In the last two trading days some market participants were obviously surprised by information initially coming from internal ECB sources, according to which the debate about the end of the asset purchase programme would start at the forthcoming meeting of the Governing Council and indeed that decisions might even be taken there and then. The rumours were accompanied by comments from ECB hawks Klaas Knot and Jens Weidmann who would regard an end to the programme scheduled by the end of the year as a sensible move – a tactical manoeuvre ahead of radio silence which precedes the actual meeting. However, even the ECB’s chief economist Peter Praet has been blowing the same trumpet in so far as he has indicated that he regards the ECB’s criteria for the path of inflation (namely convergence, confidence and resilience) as having been met, and that the Governing Council would have to start the discussion about starting to unwind asset purchases. It seems that some market participants were of the view that because of the recent sharp rise in uncertainty brought about by Italy and the trade dispute, the ECB would at least hesitate, if not shrink back entirely from ending its purchase programme.
Unquestionably, because of the markets‘ dependence on the purchase programme − a dependence of the ECB’s own making − the European Central Bank practises a monetary policy of „homeopathic“ steps towards a traditional interest-rate policy. However, it has been clear for quite some time that the ECB would have to get to grips with the future of the purchase programme in June and July. From a purely organisational point of view, the debate on the issue of unwinding the programme had to begin before the summer break in August because the timeframe thereafter for discussion and subsequent communication is too tight − after all, the current programme comes to an end in September. In addition, it is also clear that the ECB has to pull out of the programme quite simply because it is running out of eligible assets to purchase. The self-imposed limits for issuers and bond limits have almost been reached in the case of Finland, the Netherlands, Ireland, Spain, Portugal and Germany, for example, and therefore the programme can no longer be carried on effectively for much longer. In terms of impact, a more moderate pace in matters of expansionary monetary policy also makes sense since deflation risks have long since vanished. If we look at the evolution of figures such as inflation futures rates, super core inflation or even the service component in the most recent HICP figures for the eurozone, then it is clear that there is no hint of any slump in spite of the risks surrounding Italy and increasing clarity about the end of the purchase programme; in fact, the figures have remained on an uptrend, albeit a very moderate one. To that extent, Mr. Praet has merely confirmed the obvious. As regards Italy, the ECB is likely to appear demonstratively unconcerned; after all, the yields of Italian sovereign bonds are far from real crisis levels. In any case, the ECB may not and will not say anything openly to help a country which introduces expansionary fiscal measures in its government programme. In addition, outgoing ECB Vice President Vitor Constancio recently also indicated that OMT criteria were available to download from the Central Bank’s website at any time.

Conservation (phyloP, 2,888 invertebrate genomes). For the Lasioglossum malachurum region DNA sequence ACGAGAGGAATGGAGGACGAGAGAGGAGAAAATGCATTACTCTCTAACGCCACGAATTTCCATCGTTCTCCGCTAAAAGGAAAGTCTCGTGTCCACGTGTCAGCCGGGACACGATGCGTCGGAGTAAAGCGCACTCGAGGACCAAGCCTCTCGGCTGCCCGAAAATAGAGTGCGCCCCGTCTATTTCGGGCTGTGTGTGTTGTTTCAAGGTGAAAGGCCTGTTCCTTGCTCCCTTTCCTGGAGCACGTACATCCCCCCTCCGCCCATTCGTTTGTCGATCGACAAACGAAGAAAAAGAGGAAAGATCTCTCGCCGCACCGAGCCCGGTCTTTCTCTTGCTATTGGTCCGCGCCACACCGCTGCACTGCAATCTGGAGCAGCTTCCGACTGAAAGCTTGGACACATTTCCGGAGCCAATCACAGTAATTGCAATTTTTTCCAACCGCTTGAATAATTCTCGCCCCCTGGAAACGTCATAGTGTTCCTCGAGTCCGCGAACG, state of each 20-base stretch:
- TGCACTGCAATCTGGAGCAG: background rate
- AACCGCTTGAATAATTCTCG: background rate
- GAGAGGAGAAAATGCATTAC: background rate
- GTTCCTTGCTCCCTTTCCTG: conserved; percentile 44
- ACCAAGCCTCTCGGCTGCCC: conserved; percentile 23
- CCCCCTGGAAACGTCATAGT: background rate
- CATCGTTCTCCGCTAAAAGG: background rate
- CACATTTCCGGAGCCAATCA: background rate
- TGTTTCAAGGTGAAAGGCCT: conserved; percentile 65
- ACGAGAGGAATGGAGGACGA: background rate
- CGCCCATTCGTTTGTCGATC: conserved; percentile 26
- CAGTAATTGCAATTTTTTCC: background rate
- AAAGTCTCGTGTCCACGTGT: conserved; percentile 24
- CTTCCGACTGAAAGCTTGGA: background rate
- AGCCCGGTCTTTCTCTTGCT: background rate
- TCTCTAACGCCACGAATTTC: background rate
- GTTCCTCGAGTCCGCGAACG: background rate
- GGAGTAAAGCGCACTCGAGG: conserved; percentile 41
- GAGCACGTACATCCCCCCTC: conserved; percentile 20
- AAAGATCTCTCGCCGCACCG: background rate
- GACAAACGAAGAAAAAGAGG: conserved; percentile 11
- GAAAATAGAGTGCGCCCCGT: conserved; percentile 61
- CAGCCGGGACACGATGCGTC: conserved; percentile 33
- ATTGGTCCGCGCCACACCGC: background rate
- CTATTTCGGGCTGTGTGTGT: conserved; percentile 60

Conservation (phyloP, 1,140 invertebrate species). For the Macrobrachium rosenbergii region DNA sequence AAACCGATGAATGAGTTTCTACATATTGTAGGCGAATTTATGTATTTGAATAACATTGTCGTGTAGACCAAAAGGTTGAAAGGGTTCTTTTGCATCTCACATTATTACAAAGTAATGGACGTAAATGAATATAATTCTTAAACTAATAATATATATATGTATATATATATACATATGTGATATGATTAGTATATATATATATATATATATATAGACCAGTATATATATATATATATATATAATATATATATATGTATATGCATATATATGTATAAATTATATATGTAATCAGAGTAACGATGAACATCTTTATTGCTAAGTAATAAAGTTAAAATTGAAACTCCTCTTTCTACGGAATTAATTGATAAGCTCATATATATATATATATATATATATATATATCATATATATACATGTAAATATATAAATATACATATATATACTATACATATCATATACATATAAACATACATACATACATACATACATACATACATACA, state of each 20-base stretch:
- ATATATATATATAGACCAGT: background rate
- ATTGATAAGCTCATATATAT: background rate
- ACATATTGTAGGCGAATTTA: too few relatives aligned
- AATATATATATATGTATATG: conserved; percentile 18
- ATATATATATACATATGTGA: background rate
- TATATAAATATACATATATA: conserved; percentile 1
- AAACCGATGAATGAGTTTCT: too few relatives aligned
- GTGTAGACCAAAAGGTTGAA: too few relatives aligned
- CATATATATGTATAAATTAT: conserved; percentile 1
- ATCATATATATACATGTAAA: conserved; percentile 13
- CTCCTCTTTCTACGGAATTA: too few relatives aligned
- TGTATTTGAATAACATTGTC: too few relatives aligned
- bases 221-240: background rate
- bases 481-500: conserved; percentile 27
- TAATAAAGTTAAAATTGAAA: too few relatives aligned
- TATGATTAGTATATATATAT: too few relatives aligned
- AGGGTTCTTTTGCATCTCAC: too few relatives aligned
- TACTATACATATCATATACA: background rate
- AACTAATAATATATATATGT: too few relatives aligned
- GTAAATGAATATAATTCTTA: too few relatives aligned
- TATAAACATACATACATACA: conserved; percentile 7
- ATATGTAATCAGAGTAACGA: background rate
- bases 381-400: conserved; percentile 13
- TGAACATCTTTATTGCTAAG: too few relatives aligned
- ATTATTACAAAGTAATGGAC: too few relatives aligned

Accordingly, the ECB appears self-confident at the moment and is sticking to its course of gradually unwinding its ultra-expansionary measures. For this reason, the debate in June − based on higher projections − is likely to lead to a renewed adjustment of the forward guidance which will dissolve the conditionality between the continuation of asset purchases and the inflation trend. This would then have to be understood as an unmistakable signal that the central bankers will communicate a final decision about the future of the asset purchases at the latest at the July meeting of the Governing Council, as was also the case when they last adjusted the purchase programme. The ECB therefore still has a little time during which to observe how data are evolving against the background of the current uncertainties. With the end of the purchase programme at the end of the year, the focus of communication will then increasingly shift towards the reinvestment of assets and the ECB’s interest rate policy. The ECB will remain cautious and merely react, sticking thereby to two sets of three guiding principles, namely convergence, confidence and resilience on the one hand, and patience, persistence and prudence on the other.